The Elections Department (ELD) reportedly appointed about 30,000 public officers as election officials and has already begun training, prompting speculation that the next General Election may be just around the corner.
The ELD selected and trained election officials about 11 months before the last General Election that occurred in 2015. For the 2011 and 2006 General Election, election officials were appointed 31 and 18 months respectively before the polls.
An ELD spokesperson revealed that officers from various ministries and statutory boards have been called up to be trained on managing nomination, as well as handling polling and counting duties for an election. Training – which includes workshops, hands-on simulated activities and online exercises – officially began on Thursday (5 July) at the ELD Training Centre in Victoria Street.
Confirming that the ELD has to be prepared for elections – whether it be parliamentary general elections, by-elections or presidential elections at any time – at any time, the ELD spokesperson indicated that this training is a routine procedure: “To prepare the public service to conduct elections in Singapore, ELD trains public officers on an ongoing basis to perform election duties.”
Former Nominated Member of Parliament Eugene Tan echoed this and added that the ELD’s appointments should not be taken as a sign that an election is coming up. Pointing out that the clearest sign of an impending election would be the appointment of Prime Minister Lee Hsien Loong’s successor, Tan told reporters: “I see all this as routine business which we shouldn’t read too much into.”
Despite Tan’s warning, it appears netizens are speculating about when the next General Election will be called. Netizens have largely felt that the election may be called in 2019 or 2020, well in advance of 15 Jan 2021 – the absolute last date the next parliamentary elections must be held by.
While some netizens felt that the Government will wait until 2020 to call an election, since the water price and electricity tariffs were only recently hiked, others felt that the election will be called next year to coincide with the 200th anniversary of Sir Stamford Raffles’ arrival in Singapore, in 2019.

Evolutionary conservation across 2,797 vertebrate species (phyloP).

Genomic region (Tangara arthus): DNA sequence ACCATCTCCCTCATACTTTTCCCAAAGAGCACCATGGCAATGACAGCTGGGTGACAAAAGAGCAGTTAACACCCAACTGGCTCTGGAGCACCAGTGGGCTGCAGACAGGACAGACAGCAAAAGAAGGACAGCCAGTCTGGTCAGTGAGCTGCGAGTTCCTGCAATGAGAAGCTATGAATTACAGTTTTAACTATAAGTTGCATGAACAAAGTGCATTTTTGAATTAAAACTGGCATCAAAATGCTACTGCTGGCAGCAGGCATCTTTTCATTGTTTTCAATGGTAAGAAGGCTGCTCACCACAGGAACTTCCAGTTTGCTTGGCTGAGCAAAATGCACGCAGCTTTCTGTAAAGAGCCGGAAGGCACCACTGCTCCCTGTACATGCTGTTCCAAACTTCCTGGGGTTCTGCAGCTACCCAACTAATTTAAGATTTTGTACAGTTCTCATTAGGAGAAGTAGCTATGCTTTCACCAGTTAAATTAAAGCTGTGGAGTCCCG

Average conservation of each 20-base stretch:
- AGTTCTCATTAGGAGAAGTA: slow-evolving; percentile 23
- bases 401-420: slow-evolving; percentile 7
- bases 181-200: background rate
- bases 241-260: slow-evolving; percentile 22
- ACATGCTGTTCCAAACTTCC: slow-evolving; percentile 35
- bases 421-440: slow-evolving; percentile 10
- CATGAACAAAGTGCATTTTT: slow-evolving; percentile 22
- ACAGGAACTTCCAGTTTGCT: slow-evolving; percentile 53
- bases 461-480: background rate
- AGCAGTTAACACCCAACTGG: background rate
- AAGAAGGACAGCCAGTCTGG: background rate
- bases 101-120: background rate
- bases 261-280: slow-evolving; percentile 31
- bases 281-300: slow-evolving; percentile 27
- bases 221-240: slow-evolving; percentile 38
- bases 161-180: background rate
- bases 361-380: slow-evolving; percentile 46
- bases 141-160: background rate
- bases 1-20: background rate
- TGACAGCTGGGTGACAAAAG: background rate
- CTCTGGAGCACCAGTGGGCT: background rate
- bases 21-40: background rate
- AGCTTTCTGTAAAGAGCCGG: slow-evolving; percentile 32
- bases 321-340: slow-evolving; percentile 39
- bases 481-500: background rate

Singapore will celebrate 200 years since Sir Stamford Raffles arrived in Singapore, next year, and many expect the Government to celebrate the occasion by giving cash bonuses to Singaporeans.
This – combined with the $100-$300 all Singaporeans will receive as a one-off bonus this year due to the exceptional Budget surplus of FY2017 – could signal that the next election will be held earlier than 2021, given past election trends.
The nation was celebrating its 50th year of independence in 2015 when the last General Election was called. Citizens received a “SG50” cash bonus in the run-up to the election, which the PAP won with an overwhelming majority.
In Budget 2015, middle-income earners who paid personal income tax received a 50 per cent rebate of up to $1,000. Besides this, eligible Singaporeans aged 55 and above received a one-off Seniors’ Bonus of $150 to $600 in cash, as well.
2015 was also the same year that the nation’s founding prime minister Lee Kuan Yew passed on. Political observers speculated at the time that the Government called a General Election earlier than expected during the last cycle, to capitalise on the wave of goodwill that poured forth after the political leader’s passing.
The General Election before that, was preceded by Budget 2011, in which the Government distributed $1.5 billion worth of “growth dividends” to Singaporeans. 80 per cent of citizens received $500 to $700 each that year.
With the trend of one-off cash bonuses preceding General Elections in recent years, it may come as no surprise to some if the next election is called as soon as 2019.
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